Pieter Niemann
Manager: Business Development

At a time of significant expansion opportunities for Rössing, the Business Development Department focused on expanding on-site exploration for uranium deposits outside the current ore body and on developing mining and processing alternatives for new ore bodies.

Work started in 2006 to investigate further opportunities for Rössing to grow its production capacity with a mine life envisaged beyond 2020.

After preliminary exploration work having been carried out by Rio Tinto South Africa at Rössing in 2005, Rössing began exploration drilling to investigate promising uranium occurrences found in the mining licence area. This work will continue until 2008, when approximately
70,000 m of drilling will have been completed.

Rössing’s business partners

”Significant efforts have been made to illustrate Rössing’s support for local suppliers and communities. This same effort will continue, but with greater focus on BEE.”

Elmo Erasmus
Manager: Rio Tinto Procurement (RTP) Supply Chain Management

“I think they support local businesses very well. Apart from being the Cummins engine agent and supporting them in that, we also look after their power-generating engines on site, as well as many of their smaller engines. We have two people on site constantly, but theSre are many smaller contractors in town that are completely dependent on Rössing, so I believe they do support local suppliers.”

Frank Borruso
General Manager: Namib Diesel, Walvis Bay

“All business people felt it tremendously when Rössing retrenched many of its staff members about ten years ago. But since then, things have improved. We as a company have submitted several tenders to Rössing over the past few months. We haven’t heard of any decisions yet, but it is encouraging to see that Rössing asks local suppliers to tender as well.”

Sandy Maresch
Manager: Cymot, Swakopmund

The potential of Namibian companies is often underestimated. Construction contracts are sometimes being awarded to South African firms without considering the available expertise of local companies and the possibility of joint ventures in awarding larger size contracts. 

For example, a Namibian engineering firm was awarded a contract by the Max Plank Institut Für Kernphysik (nuclear physics) for the construction of highly sophisticated telescopes. An additional larger telescope is currently been constructed also by a Namibian company. This proves that with proper planning and training, Namibians can compete against large foreign companies and complete projects to most stringent quality, accuracy and time constraints.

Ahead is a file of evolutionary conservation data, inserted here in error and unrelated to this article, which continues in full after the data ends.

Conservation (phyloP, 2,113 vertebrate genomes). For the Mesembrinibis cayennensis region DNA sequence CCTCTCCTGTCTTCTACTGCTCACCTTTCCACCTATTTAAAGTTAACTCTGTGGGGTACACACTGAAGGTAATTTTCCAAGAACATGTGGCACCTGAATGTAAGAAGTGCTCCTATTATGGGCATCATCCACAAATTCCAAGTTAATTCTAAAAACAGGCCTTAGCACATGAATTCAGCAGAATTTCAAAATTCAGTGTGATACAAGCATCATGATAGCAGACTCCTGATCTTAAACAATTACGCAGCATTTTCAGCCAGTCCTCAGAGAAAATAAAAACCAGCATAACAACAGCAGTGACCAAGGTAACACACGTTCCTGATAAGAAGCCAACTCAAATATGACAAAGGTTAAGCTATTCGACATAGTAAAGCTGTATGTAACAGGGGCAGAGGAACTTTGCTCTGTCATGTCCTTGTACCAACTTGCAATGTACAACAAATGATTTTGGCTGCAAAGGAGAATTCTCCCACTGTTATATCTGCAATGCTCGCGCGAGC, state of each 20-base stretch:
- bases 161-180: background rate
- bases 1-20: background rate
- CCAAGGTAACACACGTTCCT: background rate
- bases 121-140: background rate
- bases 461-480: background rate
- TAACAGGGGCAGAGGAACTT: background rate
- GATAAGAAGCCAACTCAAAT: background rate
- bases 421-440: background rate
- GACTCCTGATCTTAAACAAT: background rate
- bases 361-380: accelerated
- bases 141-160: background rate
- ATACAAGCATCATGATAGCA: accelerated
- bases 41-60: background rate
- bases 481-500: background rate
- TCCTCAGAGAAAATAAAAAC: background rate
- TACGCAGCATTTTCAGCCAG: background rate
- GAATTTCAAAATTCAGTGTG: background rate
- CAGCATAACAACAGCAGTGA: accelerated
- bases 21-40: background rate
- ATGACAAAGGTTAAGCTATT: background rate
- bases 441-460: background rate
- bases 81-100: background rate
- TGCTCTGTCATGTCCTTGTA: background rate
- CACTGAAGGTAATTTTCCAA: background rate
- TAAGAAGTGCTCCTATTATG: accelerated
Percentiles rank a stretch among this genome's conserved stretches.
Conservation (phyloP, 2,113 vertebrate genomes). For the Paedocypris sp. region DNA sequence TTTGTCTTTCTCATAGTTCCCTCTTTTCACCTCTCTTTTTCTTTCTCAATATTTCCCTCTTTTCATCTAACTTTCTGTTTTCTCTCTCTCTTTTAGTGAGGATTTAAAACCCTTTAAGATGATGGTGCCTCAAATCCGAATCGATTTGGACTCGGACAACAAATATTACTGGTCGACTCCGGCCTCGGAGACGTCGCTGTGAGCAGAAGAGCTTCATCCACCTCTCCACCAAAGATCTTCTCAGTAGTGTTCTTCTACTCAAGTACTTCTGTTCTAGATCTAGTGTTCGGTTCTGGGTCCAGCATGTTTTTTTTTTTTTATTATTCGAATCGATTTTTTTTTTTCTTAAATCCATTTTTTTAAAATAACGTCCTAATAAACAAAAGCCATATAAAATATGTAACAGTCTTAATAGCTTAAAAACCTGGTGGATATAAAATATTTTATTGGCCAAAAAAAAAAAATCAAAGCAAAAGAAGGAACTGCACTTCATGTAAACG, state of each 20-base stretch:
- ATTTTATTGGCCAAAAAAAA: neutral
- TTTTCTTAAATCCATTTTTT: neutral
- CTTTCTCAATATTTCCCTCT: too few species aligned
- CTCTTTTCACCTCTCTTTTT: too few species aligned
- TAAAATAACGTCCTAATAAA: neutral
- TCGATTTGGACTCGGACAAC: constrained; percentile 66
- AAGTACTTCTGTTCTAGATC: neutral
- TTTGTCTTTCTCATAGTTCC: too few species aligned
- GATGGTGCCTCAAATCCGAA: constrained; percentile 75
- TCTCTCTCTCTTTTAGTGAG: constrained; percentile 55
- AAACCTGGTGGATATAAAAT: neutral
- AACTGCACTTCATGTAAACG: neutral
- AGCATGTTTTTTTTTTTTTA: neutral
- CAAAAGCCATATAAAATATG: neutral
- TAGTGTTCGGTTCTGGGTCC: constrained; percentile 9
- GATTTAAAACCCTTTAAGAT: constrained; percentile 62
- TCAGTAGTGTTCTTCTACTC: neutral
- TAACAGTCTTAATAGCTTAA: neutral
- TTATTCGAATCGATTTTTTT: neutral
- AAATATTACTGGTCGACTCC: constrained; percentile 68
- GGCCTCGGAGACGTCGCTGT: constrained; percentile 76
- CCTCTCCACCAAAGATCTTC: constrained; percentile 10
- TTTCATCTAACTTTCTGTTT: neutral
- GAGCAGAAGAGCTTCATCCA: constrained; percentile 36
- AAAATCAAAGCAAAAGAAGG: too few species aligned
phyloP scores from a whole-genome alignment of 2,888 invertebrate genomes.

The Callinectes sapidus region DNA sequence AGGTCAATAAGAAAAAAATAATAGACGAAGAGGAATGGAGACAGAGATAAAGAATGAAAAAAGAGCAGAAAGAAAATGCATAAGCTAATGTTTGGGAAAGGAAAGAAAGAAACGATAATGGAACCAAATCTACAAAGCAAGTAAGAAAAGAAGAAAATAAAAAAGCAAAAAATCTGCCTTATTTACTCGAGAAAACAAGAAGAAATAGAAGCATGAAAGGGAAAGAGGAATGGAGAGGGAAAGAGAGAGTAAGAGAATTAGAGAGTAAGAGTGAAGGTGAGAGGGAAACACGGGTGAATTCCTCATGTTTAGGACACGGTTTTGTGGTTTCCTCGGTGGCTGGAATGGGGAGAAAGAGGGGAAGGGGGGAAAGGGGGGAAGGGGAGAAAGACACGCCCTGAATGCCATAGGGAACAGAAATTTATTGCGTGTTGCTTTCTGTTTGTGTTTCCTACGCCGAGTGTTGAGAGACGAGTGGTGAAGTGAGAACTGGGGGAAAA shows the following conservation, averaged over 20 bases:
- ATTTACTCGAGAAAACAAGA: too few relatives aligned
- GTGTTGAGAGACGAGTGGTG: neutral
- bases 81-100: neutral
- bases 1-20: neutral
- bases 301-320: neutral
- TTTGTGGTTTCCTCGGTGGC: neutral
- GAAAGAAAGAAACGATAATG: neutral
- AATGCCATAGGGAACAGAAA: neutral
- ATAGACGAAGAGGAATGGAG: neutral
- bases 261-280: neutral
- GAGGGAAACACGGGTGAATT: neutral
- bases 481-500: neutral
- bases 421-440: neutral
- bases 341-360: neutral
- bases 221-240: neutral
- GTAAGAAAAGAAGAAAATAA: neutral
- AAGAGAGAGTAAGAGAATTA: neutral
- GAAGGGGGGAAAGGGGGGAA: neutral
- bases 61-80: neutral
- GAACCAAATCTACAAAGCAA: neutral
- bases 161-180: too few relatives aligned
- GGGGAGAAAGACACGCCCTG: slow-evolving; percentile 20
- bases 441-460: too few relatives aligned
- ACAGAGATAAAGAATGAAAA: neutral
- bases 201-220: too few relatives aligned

When Rössing’s Life-of-Mine Extension Project (LoME) started in 2006, the mine indicated that Namibian companies should get preference in work contracts and as President of the Construction Industries Federation of Namibia, I encouraged and challenged local businesses to express their interest in contract work with the mine.

Renate Schmidt, businesswoman
President: Construction Industries Federation of Namibia (CIF),
Windhoek

Rössing is aiming to become the best corporate citizen in Namibia. In the past the mine has and will in future contribute to the nation economically and by supporting social development.

In June 2006, Rio Tinto introduced a policy “The way we buy”, which is a statement of business practices relating to the procurement of goods and services for Rio Tinto Group companies.

At Rössing, the procurement of goods and services makes up a substantial part of annual operating costs, and this can greatly benefit the Erongo Region and the country as a whole as money is spent with local, regional and national suppliers of goods and services.

In the year under review, payments for goods and services bought in Namibia amounted to 60% of money spent, which amounted to N$948.8 million. Goods and services purchased outside Namibia amounted to 40% of expenditure.

However, by understanding the economic interaction with the communities in which the mine operates, the mine can maximise benefits for the business and the community through increased support for local suppliers.

The mine is linked up with Rio Tinto Procurement (RTP), which manages the Group’s procurement processes and standards. RTP is run from South Africa and works closely with Rössing staff to implement the mine’s strategies as regards local suppliers.
In 2006, Rössing made use of about 2,400 local, regional and national suppliers and 1,100 international suppliers for the goods and services it required.